Echoing the worry of the philosopher Giorgio Agamben, Hong Kong police this year unprecedentedly banned the annual vigil to commemorate the 1989 Tiananmen Square Massacre on the pretext of hygiene and public safety.
A few days before, China approved national security legislation for the territory, breaking the constitutional principle of its “one country, two systems” framework.
These events are a reminder of how strongly a tyrant hates the truth.
All over the world, with a few exceptions, the Tiananmen Square Massacre is known as the bloody crackdown on a patriotic and democratic movement in China. What is less known is how deep Hong Kongers were involved in that historic moment.
The day after the Chinese authorities on May 20, 1989, declared martial law and sent troops to Tiananmen Square, activists in the then-British colony formed the Hong Kong Alliance in Support of Patriotic Democratic Movements of China, as more than 1 million people demonstrated in spite of a typhoon.
Since then, the alliance has gained renown for organizing the annual candlelight vigil for 31 years, which is unique in the world. It also established the June 4th Museum, so far the only memorial to the martyrs of democracy in China.
In immediate response to the June 4 massacre, sympathizers of various backgrounds collaborated to build “underground railroads” to smuggle prosecuted activists out of China, with Hong Kong serving as the operational center.
The allience was an unlikely mix of pro-democracy activists, celebrities, businesspeople, Hong Kong politicians, Western diplomats and sympathetic Chinese Communist Party (CCP) officials, as well as triad gangsters.
Code-named Operation Yellow Bird, this secret action lasted until the handover of Hong Kong to China in 1997, and successfully rescued more than 400 dissidents under the noses of the CCP. Details of this legendary deed remain confidential to protect those involved who are still alive.
I was born in 1989, the year that marked the unsuccessful drive for democracy in China. I was in my teens when I first attended the annual vigil in Victoria Park.
Just as every year, the park was crowded with people holding candles, sitting quietly and waiting for instructions from the alliance. A respected politician, also the first chairman of the alliance, Szeto Wah (司徒華) led a chant of an older version of the “five demands”: release the dissidents, rehabilitate the 1989 pro-democracy movement, demand accountability of the June 4 massacre, end one-party dictatorship and build a democratic China.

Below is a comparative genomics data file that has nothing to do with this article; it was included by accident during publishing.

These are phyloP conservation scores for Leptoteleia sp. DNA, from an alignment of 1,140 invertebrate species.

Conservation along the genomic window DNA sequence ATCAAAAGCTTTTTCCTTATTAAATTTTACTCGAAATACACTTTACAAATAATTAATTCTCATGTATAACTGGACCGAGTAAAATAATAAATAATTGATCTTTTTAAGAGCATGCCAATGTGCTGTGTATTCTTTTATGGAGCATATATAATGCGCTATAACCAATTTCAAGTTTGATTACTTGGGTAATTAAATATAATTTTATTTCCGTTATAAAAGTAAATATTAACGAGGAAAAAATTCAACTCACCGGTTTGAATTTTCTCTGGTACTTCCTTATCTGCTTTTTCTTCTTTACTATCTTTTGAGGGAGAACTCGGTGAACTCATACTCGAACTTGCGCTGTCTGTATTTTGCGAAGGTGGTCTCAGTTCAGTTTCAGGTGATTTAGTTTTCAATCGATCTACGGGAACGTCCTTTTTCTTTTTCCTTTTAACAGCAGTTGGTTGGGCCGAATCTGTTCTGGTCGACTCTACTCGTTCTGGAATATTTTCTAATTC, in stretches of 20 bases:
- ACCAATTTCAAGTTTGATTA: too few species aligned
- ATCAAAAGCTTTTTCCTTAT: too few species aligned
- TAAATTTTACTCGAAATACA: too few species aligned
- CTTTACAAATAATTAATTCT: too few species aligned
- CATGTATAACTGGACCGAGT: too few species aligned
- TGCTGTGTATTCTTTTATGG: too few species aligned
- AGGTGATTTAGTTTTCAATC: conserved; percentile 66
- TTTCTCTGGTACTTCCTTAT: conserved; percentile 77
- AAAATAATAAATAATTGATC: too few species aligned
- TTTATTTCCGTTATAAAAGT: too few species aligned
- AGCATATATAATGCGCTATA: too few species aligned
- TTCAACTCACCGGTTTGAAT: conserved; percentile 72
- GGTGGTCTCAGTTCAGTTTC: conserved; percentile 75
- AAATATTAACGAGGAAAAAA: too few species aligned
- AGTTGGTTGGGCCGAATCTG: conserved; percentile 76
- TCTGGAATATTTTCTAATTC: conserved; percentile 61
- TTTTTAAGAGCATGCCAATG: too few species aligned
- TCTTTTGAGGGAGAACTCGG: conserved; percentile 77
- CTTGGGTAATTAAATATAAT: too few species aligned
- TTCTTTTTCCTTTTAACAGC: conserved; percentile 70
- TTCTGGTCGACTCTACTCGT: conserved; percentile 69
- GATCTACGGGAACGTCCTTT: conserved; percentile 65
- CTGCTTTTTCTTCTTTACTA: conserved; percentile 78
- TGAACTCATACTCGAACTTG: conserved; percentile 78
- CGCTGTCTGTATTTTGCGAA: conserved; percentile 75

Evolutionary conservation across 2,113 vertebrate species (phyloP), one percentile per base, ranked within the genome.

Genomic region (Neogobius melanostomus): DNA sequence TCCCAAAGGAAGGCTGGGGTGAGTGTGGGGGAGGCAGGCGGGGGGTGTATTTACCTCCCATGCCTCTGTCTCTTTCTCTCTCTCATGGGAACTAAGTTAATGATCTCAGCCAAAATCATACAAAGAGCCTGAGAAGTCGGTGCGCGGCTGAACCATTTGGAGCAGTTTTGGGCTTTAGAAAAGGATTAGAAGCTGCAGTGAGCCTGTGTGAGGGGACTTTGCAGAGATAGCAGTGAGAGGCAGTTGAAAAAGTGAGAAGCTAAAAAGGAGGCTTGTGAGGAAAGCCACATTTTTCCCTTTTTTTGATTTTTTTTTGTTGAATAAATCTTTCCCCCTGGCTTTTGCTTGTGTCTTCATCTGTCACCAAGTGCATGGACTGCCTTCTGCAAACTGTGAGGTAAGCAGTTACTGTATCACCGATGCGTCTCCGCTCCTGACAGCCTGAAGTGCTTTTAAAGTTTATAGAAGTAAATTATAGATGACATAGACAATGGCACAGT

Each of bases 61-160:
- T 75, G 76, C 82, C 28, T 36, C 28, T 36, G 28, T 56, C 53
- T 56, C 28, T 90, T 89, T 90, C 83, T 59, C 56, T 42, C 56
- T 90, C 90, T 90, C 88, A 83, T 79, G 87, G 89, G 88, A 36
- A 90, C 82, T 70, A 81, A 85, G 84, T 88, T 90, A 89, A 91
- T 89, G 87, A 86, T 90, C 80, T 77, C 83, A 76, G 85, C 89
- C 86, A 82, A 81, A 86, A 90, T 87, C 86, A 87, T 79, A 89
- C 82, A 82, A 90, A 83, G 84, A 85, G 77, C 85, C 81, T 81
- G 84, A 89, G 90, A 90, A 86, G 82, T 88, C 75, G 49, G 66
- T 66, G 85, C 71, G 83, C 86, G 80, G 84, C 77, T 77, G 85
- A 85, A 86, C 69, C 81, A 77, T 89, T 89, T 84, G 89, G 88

These “five demands” sound like an admonishment of the oligarchs in Beijing, expressing a will to seek dialogue and reconciliation with the authority.
In contrast, the CCP treats June 4 as a taboo banned by its Great Firewall, and arrests civilians who dare to mourn at Tiananmen Square, the Gate of Heavenly Peace.
While China behaves like a schizophrenic who denies or pretends to forget what it has done to its people on the “disappeared” date, Hong Kong is melancholic, and simply cannot let go, remaining stuck in the past in a regretful mood.
If the annual practice of collective catharsis in Victoria Park has brought any real change, it has sharpened Beijing’s repugnance toward the untamed and strengthened the identity of Hong Kongers.
After a few years absence, in 2014, I again attended the annual gathering. The event I joined was an exception to the tradition started in 1990. It took place outside the Hong Kong Cultural Centre on the Kowloon Peninsula, right across from Hong Kong Island where the alliance held its candlelight vigil in Victoria Park.
Those who joined the event in Kowloon, hosted by the outspoken Raymond Wong Yuk-man (黃毓民), were disappointed by the ceremonial repetition of the alliance event, where people came to sing and cry, and then entrust their democratic prospects to the then-liberal parties, which appeared to be too conservative and passive in regard to the growing aggression from the north.
It was a night marking the division between soft and hard tactics against China.
Instead of holding candles, the Kowloon party burnt the Chinese flag, showing an uncompromising attitude toward Hong Kong’s future.
The metamorphosis of the annual vigil is a microcosm of Hong Kong’s political fate. In the same year, the “Umbrella movement” broke out and bore witness to the conflict between soft reformists and hard revolutionaries.
While the Umbrella movement basically stayed within the boundary of civil disobedience, trying its best to avoid any violent confrontations with police, a significant portion of protesters challenged the leadership of pacifist liberals to escalate the protest to more forceful levels.